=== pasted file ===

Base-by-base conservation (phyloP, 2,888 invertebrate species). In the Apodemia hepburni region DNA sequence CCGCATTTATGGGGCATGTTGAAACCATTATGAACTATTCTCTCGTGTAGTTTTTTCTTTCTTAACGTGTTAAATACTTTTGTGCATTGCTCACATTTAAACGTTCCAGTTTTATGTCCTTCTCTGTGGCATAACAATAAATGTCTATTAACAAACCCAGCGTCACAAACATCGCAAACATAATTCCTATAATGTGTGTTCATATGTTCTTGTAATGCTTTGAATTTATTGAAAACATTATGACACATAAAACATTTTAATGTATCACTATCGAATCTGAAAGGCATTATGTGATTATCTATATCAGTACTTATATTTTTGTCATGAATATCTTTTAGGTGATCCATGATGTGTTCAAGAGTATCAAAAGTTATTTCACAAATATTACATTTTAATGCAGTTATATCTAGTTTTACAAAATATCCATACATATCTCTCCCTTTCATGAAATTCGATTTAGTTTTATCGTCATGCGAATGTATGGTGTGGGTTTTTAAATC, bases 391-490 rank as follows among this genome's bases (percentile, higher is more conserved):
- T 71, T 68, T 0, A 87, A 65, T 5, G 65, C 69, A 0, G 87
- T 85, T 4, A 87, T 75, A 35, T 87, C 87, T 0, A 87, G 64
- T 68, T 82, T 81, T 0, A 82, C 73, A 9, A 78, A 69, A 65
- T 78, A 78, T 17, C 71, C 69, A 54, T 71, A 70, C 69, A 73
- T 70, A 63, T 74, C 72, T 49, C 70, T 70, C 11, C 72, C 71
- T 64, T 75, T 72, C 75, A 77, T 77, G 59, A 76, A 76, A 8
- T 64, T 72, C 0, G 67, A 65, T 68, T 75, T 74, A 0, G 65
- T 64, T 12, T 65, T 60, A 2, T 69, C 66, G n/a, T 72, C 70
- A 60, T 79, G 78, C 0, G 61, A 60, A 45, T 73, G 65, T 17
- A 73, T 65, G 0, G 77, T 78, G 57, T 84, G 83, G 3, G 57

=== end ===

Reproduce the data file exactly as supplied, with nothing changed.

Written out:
Base-by-base conservation (phyloP, 2,888 invertebrate species). In the Apodemia hepburni region DNA sequence CCGCATTTATGGGGCATGTTGAAACCATTATGAACTATTCTCTCGTGTAGTTTTTTCTTTCTTAACGTGTTAAATACTTTTGTGCATTGCTCACATTTAAACGTTCCAGTTTTATGTCCTTCTCTGTGGCATAACAATAAATGTCTATTAACAAACCCAGCGTCACAAACATCGCAAACATAATTCCTATAATGTGTGTTCATATGTTCTTGTAATGCTTTGAATTTATTGAAAACATTATGACACATAAAACATTTTAATGTATCACTATCGAATCTGAAAGGCATTATGTGATTATCTATATCAGTACTTATATTTTTGTCATGAATATCTTTTAGGTGATCCATGATGTGTTCAAGAGTATCAAAAGTTATTTCACAAATATTACATTTTAATGCAGTTATATCTAGTTTTACAAAATATCCATACATATCTCTCCCTTTCATGAAATTCGATTTAGTTTTATCGTCATGCGAATGTATGGTGTGGGTTTTTAAATC, bases 391-490 rank as follows among this genome's bases (percentile, higher is more conserved):
- T 71, T 68, T 0, A 87, A 65, T 5, G 65, C 69, A 0, G 87
- T 85, T 4, A 87, T 75, A 35, T 87, C 87, T 0, A 87, G 64
- T 68, T 82, T 81, T 0, A 82, C 73, A 9, A 78, A 69, A 65
- T 78, A 78, T 17, C 71, C 69, A 54, T 71, A 70, C 69, A 73
- T 70, A 63, T 74, C 72, T 49, C 70, T 70, C 11, C 72, C 71
- T 64, T 75, T 72, C 75, A 77, T 77, G 59, A 76, A 76, A 8
- T 64, T 72, C 0, G 67, A 65, T 68, T 75, T 74, A 0, G 65
- T 64, T 12, T 65, T 60, A 2, T 69, C 66, G n/a, T 72, C 70
- A 60, T 79, G 78, C 0, G 61, A 60, A 45, T 73, G 65, T 17
- A 73, T 65, G 0, G 77, T 78, G 57, T 84, G 83, G 3, G 57